Artists aren't the only ones who can create a masterpiece.
"This is my Meisterstück," the writer may say after typing the last sentence to a well-researched novel. Or a politician might say "That was my Meisterstück," after giving the speech of a lifetime. And, of course, an artist could say, "Here is my Meisterstück," after unveiling an ornate painting.
But who is the "meister," and why produce a "stück?" The term, "Meisterstück," reflects traditional craft and trade vocabulary in Germany. A "meister" is someone who has successfully passed special high-level certification in a particular profession. Those who pass the examination would be considered "masters" of their trade in English.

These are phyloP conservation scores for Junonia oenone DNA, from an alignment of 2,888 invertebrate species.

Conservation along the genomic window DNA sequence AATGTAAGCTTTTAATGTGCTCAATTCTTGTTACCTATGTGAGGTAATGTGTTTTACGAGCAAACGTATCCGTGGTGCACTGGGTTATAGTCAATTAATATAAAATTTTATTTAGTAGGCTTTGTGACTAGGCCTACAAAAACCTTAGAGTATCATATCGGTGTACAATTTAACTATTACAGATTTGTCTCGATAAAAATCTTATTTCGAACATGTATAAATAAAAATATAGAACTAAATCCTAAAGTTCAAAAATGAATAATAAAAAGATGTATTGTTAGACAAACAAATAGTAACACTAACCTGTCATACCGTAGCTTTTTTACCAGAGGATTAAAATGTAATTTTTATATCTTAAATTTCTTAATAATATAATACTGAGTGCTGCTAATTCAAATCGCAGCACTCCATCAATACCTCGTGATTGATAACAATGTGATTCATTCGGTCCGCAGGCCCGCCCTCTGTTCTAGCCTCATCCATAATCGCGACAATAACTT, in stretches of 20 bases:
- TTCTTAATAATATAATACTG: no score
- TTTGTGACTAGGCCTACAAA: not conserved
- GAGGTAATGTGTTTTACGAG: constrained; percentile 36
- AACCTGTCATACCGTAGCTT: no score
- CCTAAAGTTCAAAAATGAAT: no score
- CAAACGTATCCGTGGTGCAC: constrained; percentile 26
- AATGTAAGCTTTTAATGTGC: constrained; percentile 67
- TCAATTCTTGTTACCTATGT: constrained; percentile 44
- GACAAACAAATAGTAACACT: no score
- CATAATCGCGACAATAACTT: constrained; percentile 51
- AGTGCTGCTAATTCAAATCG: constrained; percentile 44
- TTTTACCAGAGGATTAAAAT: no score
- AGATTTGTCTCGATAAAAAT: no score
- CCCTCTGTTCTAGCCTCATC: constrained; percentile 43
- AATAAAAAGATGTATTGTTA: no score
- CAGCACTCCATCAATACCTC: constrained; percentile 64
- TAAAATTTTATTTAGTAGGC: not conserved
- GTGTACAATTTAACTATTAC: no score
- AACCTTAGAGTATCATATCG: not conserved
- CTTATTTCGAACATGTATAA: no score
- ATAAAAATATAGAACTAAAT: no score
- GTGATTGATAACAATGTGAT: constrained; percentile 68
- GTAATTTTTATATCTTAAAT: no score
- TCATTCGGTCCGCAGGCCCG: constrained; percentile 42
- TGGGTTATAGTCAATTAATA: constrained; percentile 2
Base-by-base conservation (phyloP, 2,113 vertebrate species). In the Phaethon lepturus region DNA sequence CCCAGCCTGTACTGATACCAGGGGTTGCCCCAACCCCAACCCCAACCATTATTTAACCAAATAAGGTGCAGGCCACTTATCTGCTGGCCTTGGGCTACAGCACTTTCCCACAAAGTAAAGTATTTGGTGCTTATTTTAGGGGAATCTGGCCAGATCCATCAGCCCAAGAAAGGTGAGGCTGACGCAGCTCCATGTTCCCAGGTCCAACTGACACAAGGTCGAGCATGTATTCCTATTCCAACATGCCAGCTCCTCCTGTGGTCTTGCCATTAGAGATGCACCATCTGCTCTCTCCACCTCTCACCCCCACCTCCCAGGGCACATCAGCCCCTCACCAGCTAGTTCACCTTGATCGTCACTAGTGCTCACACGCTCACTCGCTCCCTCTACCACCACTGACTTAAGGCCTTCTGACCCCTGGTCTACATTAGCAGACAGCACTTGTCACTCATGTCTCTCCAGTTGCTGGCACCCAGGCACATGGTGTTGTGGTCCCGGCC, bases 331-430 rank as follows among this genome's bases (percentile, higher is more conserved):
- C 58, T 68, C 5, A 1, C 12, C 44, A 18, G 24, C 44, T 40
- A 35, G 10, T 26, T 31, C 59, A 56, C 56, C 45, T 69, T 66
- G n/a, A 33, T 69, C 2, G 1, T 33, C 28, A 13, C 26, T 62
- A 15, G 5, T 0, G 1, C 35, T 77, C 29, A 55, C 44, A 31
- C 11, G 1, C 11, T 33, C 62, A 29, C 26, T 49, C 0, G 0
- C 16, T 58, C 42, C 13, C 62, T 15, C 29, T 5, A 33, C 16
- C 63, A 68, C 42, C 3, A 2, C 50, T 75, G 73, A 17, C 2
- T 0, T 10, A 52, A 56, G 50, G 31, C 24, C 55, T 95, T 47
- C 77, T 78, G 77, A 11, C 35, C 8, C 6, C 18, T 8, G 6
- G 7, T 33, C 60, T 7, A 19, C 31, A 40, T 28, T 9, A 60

Part of the examination to become a "master" of the trade is to produce a specific product - a "Meisterstück," or masterpiece, to prove their skills. For a carpenter that product may be a table. For a pastry chef the result might be a complicated tiered-cake. Those who want the title "meister," in their profession need to produce an especially impressive "Meisterstück." The term is also used in a general manner to reflect the results of one's effort. But be careful. Those who proclaim, "That is my masterpiece," too often will soon lose credibility because a meister only produces one "Meisterstück."